The carpal tunnel is a narrow passageway of ligaments and bones at the base of the hand/wrist, which houses the median nerve and tendons. Sometimes, thickening from irritated tendons or other swelling narrows the tunnel and causes the median nerve to be compressed leading to Carpal Tunnel Syndrome (CTS).
Symptoms of Carpal Tunnel Syndrome
Carpal Tunnel Syndrome is characterised by a numbness, tingling and pain in the thumb and fingers of the hand, and in some cases the ability to grip with the hand is significantly reduced. Women are 3 times more likely than men to develop CTS, possibly because the carpal tunnel is more commonly smaller in women than men.
Common causes of Carpal Tunnel Syndrome
Below you will find a non-exhaustive list of some of the most common causes of CTS:
- Trauma or injury to the wrist that cause swelling, such as sprain or fracture.
- Overuse of the wrist.
- Fluid retention during pregnancy or menopause.
- Pathologies such as diabetes, overactive pituitary gland, hypothyroidism, rheumatoid arthritis.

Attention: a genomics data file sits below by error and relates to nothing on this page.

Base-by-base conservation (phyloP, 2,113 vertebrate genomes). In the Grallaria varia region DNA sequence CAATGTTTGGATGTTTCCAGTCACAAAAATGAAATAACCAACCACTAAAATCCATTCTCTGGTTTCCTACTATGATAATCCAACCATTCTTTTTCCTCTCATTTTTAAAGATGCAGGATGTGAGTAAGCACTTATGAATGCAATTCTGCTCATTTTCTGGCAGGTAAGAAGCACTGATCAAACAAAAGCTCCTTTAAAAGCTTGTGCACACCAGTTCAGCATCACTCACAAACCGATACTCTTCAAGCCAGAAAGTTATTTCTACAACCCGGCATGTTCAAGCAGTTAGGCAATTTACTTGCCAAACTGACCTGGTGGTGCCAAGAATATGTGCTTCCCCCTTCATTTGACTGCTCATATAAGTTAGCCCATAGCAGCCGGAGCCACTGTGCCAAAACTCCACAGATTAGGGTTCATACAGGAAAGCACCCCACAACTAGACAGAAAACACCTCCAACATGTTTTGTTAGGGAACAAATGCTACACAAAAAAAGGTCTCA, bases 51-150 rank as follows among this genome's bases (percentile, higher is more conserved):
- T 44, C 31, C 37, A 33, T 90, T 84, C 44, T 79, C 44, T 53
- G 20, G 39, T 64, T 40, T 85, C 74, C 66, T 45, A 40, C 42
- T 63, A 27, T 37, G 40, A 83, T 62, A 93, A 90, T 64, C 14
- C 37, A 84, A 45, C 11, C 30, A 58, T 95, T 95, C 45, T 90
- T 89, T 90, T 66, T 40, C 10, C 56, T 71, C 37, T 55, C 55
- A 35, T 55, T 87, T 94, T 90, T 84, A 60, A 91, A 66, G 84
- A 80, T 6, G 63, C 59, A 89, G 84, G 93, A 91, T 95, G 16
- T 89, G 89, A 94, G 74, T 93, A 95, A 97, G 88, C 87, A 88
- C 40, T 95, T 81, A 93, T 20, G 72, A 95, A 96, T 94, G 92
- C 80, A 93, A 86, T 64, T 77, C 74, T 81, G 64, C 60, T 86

- Excessive use of keyboards and video games.
Treating Carpal Tunnel Syndrome
- Treatment for Carpal Tunnel Syndrome depends on the severity of the nerve damage and your preferences. In some cases, it may improve after a few months without the need for treatment.
- Avoid any activities that make your symptoms worse.
- If you work with computers, there is little evidence to suggest that adjustments to work stations will alleviate symptoms of CTS.
- If symptoms persist, there are a range of non-surgical treatments (wrist splints, corticosteroid tablets or injections, etc…) available that aim to relieve pressure on the median nerve.
- Surgery is normally a last resort measure.